Thursday, October 25, 2007

Bye Week Blues

NFL Players and fans alike approach the bye week with mixed emotions. If your team is on a roll, like the Packers are this season, during the week you miss the adrenaline rush of anticipation for the upcoming game. There’s a void in your life. Your rhythm and routine seem disrupted. You might even feel a bit depressed.

On the other hand, since all the games so far have been nail-biters, full of stress and worry that the opposition was going to score late in the game and beat us, there’s something to be said for giving the old nervous system a week off to knit the frayed wires back together.

And the Packer players have more than frayed nerves: their bodies are starting to get seriously bruised and battered by this time of the season. They definitely can use a rest, and a break from the mental strain of preparing for each game (those that actually do prepare, that is).

Instead of moping around the house lamenting the fact there’s no Packer game, maybe we should get out and do new things this Sunday.

Physical Activity. Do you ever notice how NFL players seem to bounce back quickly from a bad loss, but fans of the teams remain in the dumps all week? The reason is physiological. Vigorous exercise releases chemicals in the brain that produce a feeling of bliss, even euphoria. This allows players to forget about last week’s loss and focus on the upcoming game.

(You remember euphoria…like when Al Harris picked off Hasselback in the 2003 playoff game and ran it back for a touchdown to seal the victory).

Getting out and exercising, then, is one way to rid the mind of Bye Week Blues. One disclaimer though: Tubby-wubbies who haven’t gotten up off the couch in, say, 25 years or so, should visit their doctor before starting any strenuous exercise. We don’t want to lose loyal fans to sudden heart attacks.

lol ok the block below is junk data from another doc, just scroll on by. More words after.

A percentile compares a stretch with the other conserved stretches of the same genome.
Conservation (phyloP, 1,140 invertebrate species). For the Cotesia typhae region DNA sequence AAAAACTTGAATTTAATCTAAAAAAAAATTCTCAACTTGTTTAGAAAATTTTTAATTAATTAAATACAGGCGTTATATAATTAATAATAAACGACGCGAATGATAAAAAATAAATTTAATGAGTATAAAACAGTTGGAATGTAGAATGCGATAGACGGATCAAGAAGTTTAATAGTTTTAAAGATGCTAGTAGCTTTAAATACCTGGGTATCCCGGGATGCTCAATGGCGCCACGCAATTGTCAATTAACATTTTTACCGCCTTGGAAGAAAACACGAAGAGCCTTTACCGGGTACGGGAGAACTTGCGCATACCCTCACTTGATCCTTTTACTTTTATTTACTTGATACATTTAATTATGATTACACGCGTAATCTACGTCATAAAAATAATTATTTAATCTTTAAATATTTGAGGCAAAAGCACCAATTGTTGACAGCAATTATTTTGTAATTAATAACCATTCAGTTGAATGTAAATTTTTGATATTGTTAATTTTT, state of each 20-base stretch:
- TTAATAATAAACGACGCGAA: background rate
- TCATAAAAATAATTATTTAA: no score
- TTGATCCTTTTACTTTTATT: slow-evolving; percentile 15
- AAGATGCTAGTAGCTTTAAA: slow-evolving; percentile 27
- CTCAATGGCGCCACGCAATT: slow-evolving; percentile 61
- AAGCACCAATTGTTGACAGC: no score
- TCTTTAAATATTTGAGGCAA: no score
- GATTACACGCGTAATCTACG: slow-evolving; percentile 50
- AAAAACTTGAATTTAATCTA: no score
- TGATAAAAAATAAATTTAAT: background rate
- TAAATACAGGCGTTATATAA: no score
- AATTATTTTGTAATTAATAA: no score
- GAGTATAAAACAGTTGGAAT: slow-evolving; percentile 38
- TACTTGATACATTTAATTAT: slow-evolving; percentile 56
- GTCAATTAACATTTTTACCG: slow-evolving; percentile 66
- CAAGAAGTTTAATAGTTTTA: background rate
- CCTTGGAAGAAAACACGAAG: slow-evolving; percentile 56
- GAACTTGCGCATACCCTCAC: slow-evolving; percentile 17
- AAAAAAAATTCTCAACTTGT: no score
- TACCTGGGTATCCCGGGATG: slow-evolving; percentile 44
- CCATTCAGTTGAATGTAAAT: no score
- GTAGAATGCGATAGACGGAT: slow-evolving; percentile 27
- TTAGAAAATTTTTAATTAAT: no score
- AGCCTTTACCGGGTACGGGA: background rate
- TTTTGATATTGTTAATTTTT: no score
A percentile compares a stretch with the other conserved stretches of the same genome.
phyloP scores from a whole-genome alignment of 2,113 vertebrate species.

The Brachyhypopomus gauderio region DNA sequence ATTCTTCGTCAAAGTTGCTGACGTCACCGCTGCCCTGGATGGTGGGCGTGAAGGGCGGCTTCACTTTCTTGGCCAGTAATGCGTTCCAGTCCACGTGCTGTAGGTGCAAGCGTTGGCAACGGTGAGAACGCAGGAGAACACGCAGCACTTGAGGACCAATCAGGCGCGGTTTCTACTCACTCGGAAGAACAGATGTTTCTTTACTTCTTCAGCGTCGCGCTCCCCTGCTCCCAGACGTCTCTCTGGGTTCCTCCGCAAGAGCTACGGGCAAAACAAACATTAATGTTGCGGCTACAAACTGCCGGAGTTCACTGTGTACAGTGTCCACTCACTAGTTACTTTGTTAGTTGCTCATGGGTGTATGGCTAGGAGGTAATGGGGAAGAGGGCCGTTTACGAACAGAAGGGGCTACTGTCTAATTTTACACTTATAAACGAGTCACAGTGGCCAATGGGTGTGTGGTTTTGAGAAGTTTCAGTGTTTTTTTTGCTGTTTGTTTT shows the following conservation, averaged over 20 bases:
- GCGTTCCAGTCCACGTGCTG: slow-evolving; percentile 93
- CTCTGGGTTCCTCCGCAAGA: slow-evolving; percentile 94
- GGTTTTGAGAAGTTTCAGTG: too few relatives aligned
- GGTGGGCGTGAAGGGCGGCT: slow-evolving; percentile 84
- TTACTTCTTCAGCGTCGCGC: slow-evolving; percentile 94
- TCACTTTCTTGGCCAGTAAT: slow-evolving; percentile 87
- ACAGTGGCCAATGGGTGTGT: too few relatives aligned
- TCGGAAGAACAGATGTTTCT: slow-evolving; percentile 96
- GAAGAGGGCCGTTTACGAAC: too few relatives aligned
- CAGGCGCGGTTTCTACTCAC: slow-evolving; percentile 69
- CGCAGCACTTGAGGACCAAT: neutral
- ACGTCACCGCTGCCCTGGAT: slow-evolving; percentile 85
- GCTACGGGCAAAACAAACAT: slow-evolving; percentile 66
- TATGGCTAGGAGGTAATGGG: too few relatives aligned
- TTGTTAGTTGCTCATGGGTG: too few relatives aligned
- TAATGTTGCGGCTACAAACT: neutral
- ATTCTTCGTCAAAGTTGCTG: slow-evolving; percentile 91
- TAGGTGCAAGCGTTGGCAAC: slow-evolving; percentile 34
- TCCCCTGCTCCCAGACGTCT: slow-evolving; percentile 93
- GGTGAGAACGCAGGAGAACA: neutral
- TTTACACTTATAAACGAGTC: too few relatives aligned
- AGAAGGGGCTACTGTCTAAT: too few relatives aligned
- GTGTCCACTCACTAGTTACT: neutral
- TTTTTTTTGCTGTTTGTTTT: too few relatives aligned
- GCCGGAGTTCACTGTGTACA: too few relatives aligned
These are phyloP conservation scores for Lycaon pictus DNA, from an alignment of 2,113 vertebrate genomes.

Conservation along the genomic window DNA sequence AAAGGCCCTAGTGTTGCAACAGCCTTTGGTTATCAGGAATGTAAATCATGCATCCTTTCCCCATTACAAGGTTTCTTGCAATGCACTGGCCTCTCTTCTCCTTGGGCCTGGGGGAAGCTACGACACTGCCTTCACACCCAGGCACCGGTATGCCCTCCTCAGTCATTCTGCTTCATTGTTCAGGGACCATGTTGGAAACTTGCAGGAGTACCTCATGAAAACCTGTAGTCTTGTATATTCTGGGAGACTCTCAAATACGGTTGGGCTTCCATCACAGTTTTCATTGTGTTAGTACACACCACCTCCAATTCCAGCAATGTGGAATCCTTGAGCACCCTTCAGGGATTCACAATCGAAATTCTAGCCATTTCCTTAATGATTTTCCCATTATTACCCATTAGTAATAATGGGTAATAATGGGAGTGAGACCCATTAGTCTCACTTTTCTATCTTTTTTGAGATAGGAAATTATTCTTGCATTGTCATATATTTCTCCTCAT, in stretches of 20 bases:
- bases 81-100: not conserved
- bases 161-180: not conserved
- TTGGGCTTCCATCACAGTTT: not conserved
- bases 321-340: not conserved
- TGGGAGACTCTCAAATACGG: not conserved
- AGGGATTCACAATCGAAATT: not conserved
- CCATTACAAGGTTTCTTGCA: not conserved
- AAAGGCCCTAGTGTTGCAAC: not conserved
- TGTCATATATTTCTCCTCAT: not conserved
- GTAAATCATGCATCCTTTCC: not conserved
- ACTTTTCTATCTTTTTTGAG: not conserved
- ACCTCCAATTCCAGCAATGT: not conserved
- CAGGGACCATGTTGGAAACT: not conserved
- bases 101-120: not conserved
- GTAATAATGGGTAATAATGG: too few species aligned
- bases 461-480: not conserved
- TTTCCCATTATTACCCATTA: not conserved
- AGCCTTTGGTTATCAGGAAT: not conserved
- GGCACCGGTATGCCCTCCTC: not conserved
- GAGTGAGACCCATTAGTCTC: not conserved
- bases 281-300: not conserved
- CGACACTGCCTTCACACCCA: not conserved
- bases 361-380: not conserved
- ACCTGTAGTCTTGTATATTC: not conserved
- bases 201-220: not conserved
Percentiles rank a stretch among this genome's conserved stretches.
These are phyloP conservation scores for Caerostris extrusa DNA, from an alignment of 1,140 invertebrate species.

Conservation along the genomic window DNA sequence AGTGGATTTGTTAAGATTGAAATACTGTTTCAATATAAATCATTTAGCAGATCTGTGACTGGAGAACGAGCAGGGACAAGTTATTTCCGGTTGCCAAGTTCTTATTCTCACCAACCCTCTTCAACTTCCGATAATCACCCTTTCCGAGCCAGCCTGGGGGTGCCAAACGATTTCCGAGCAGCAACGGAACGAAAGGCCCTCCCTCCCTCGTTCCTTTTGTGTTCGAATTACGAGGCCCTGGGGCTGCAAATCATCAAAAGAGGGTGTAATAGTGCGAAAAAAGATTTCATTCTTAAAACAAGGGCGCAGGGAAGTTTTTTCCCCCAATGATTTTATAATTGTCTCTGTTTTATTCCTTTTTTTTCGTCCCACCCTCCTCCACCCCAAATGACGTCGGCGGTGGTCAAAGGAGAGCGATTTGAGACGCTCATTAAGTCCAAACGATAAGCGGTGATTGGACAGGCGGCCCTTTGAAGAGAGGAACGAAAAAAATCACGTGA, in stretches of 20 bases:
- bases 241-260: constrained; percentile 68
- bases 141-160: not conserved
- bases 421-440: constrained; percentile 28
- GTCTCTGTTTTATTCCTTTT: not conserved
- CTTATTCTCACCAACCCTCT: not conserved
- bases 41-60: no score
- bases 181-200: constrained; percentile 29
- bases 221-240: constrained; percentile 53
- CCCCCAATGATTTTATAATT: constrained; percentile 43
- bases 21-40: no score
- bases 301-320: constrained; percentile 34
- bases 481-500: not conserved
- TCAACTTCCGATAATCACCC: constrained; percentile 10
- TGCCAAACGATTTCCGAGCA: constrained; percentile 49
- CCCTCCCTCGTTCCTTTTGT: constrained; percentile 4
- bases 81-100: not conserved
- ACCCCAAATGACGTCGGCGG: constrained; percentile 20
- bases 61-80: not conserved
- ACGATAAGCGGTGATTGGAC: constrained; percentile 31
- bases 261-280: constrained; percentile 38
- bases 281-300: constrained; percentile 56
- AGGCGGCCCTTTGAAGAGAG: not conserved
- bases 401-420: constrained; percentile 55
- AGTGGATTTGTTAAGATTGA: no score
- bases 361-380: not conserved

Attend Church on Sunday. Churches are those buildings you see people going in and out of while you’re on your way to the store to buy salami and cheese before kickoff. On Sundays in these buildings they put on several shows they call “services.” Churches usually have rousing music to begin the game, and a Coach who stands up and gives an inspirational message at half-time of the service. The Coach offers forgiveness to those in attendance for all the plays they messed up the previous week. And several lessons are usually read from the playbook. Prayer for the sick is always encouraged, whether you’re talking about an anemic offense, or a defense that has lost its way.

A pleasant surprise is that many churches serve delicious food between services. When you go, be aware that some terminology and customs may not be familiar to you. Be careful to not commit a faux pas such as asking why there aren’t any cheerleaders.

House Cleaning. I have a friend who, when the Packer games get too tense for her nerves to handle, immediately begins frantic house cleaning. She still pops in and out of the TV room to check on the score, but by keeping busy swinging the mop or broom, she finds that she is at least able to hold down her lunch. Her vacuum cleaner is so loud she can’t hear the inane commentary of the announcers, which is an added bonus. After our first six games this season, her house is pretty much spotless. A surgeon could set up shop in her kitchen and build up a successful practice. In fact, you can walk in her front door on a Sunday evening and immediately tell the how close the score was in the Packer game, by the overpowering scent of Pine-Sol wafting through her house.